Piers Morgan vows to “cancel cancel culture” with his new TV talkshow and “take those ultra woke lunatics head on.”
The journalist and broadcaster was speaking to Sky News Australia on a visit to the country to celebrate the 25th anniversary of the channel, attending a party at the Sydney Opera House.
And he told News Corp publications, “I’ll be calling out extremists from all sides, not just in Australia but anywhere – and especially those who think cancel culture’s a great idea and want to compel us all to lead their own dreary joyless lifestyles.”
This international TV coverage recognises Morgan’s pulling power since his return from the US in 2014, following his firing from CNN. It is one arm of an extraordinary deal he has signed with his former boss Rupert Murdoch, said to be worth £50million ($67m), which includes regular columns in the UK tabloid newspaper The Sun, the New York Post in the US and a book with Murdoch’s publishing house Harper Collins.
At the time the deal was announced, Morgan said in statement that he wants his show to be “a fearless forum for lively debate and agenda-setting interviews, and a place that celebrates the right for everyone to have an opinion.”
And Murdoch called Morgan “the broadcaster every channel wants but is too afraid to hire.”
Despite the high price he’s paid for Morgan’s services, Murdoch clearly thinks he’s lucked out on the deal, following the TV host’s success at ITV’s breakfast show Good Morning Britain. Initially hired on a part-time basis by the UK’s biggest rival to the BBC, Morgan’s firebrand presence saw ratings go up, and he was praised for his efforts in holding government leaders to account during the COVID-19 epidemic.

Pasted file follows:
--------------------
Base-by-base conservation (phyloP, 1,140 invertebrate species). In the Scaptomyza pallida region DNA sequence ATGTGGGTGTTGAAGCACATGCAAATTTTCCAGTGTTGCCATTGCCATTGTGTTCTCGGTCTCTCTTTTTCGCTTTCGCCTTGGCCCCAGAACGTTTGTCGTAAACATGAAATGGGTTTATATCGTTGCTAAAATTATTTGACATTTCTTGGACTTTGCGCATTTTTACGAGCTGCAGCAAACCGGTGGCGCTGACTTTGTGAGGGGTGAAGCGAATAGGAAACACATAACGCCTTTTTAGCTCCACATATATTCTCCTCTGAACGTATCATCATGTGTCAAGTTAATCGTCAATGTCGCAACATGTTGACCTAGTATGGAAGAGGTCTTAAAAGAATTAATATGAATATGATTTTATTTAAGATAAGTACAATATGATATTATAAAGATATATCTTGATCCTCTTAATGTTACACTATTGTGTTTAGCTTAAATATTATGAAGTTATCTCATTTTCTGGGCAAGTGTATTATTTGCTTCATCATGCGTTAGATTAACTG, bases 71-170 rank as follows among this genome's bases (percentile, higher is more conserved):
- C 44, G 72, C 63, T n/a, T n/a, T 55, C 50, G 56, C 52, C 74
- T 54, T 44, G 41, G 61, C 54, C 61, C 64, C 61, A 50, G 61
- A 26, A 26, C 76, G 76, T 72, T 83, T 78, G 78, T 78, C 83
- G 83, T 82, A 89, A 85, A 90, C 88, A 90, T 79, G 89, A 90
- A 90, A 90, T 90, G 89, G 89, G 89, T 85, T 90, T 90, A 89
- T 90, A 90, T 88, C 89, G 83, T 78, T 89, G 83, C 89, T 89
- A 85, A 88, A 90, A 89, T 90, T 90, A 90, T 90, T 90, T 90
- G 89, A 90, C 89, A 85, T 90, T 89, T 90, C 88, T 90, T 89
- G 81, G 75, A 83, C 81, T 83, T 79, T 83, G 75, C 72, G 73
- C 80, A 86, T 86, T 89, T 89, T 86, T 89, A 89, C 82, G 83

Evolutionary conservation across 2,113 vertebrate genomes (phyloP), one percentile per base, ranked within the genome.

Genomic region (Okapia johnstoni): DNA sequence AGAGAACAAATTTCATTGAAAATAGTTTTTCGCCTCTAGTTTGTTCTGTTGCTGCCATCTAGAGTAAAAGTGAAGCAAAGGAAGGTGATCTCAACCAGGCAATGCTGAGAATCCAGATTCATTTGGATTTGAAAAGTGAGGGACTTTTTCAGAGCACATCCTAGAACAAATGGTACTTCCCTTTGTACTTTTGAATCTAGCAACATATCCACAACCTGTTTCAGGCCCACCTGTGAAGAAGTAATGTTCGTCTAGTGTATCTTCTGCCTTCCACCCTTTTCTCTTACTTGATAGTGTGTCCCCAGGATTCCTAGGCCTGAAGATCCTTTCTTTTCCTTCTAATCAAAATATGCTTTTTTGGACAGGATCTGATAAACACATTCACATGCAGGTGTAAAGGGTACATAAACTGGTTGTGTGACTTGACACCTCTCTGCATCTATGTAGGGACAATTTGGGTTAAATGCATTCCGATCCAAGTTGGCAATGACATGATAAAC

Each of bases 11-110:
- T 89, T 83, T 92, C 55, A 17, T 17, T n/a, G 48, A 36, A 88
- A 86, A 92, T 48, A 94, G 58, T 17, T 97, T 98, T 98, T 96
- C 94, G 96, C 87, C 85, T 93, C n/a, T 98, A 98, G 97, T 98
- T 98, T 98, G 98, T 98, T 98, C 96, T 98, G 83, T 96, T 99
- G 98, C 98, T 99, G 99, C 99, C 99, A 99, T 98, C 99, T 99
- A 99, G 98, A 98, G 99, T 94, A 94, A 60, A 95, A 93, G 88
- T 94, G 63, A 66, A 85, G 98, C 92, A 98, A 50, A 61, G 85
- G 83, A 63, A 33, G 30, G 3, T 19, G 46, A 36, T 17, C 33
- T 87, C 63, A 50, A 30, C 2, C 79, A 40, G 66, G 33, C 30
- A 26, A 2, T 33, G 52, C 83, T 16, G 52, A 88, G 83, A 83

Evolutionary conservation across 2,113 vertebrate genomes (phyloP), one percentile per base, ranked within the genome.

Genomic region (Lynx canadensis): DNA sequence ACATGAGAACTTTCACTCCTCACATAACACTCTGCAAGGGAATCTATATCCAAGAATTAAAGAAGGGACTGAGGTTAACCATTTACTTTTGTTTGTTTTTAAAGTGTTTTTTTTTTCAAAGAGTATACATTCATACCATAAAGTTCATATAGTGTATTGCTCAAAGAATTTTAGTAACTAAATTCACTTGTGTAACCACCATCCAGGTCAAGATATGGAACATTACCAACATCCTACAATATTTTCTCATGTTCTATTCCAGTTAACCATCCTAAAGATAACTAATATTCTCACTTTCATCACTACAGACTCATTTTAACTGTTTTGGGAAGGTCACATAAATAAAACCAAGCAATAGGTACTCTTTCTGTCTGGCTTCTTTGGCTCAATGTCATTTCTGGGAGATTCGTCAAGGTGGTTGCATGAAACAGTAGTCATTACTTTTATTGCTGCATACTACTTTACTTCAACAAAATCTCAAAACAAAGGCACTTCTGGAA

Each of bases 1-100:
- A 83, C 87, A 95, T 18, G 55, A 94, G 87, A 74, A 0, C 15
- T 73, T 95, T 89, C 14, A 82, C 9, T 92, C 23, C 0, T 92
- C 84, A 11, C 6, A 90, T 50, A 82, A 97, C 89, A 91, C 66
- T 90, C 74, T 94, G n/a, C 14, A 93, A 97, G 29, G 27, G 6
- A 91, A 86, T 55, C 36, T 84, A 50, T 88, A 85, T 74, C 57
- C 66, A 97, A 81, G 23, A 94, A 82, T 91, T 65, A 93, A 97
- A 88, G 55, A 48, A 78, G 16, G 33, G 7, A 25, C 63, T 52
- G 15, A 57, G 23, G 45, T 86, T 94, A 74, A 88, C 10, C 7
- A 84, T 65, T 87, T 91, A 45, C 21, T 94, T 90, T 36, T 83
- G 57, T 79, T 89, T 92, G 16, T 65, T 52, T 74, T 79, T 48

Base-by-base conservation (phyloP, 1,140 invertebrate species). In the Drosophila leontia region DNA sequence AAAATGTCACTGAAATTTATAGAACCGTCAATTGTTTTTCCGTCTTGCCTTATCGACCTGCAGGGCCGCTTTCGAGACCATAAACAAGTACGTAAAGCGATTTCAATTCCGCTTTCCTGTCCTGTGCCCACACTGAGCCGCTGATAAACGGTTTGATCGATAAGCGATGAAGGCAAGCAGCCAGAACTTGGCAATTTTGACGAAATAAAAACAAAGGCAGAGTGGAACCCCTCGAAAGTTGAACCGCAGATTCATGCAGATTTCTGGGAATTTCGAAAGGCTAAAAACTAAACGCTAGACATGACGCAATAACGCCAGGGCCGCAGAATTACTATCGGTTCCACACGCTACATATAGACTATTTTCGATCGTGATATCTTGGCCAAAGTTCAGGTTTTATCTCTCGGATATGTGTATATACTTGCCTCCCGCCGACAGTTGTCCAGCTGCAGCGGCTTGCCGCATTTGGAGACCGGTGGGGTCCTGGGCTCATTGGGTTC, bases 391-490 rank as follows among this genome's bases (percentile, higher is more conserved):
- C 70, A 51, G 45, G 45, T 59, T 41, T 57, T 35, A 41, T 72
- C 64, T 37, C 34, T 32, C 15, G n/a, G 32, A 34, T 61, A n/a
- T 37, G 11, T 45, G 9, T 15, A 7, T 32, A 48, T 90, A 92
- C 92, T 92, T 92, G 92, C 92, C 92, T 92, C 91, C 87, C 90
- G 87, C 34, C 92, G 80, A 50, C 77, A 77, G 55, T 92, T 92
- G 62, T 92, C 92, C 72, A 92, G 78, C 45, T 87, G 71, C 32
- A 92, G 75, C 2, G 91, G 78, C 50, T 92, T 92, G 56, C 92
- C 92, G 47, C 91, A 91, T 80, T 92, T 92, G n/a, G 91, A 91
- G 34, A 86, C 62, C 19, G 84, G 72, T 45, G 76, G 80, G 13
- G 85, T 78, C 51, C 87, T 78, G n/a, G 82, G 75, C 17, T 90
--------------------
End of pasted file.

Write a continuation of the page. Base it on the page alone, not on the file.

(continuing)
However, his success there came to an abrupt end in March 2021, following the airing of Oprah Winfrey’s interview with the Duke and Duchess of Sussex. The former newspaper editor stormed off the set and later quit the show after facing criticism for comments he made about the Duchess.
His remarks that he didn’t believe her statements about her suicidal thoughts led to 58,000 viewers, a record number, complaining to the UK’s TV governing body, OFCOM. While the broadcaster ITV was cleared of breaching broadcasting regulations, OFCOM criticised Morgan, deeming his comments to be harmful and offensive, but robustly challenged by his co-presenters.
After appearing on Channel Nine’s breakfast show in Australia, Morgan obliquely referenced his GMB departure, tweeting, “Great to be back on breakfast TV again.. even if I did have to fly 10,000 miles to find a morning show that would let me express my opinions!”
Morgan’s slot on Sky News Australia will see him inherit the seat of shock jock Alan Jones, who was dumped from the channel last year after a dip in audience figures.
TalkTV in the UK will broadcast every weekday evening, with debate shows and news bulletins planned alongside Morgan’s big-ticket show. It will be streamed live in the UK and made widely available on all platforms, including linear TV and OTT.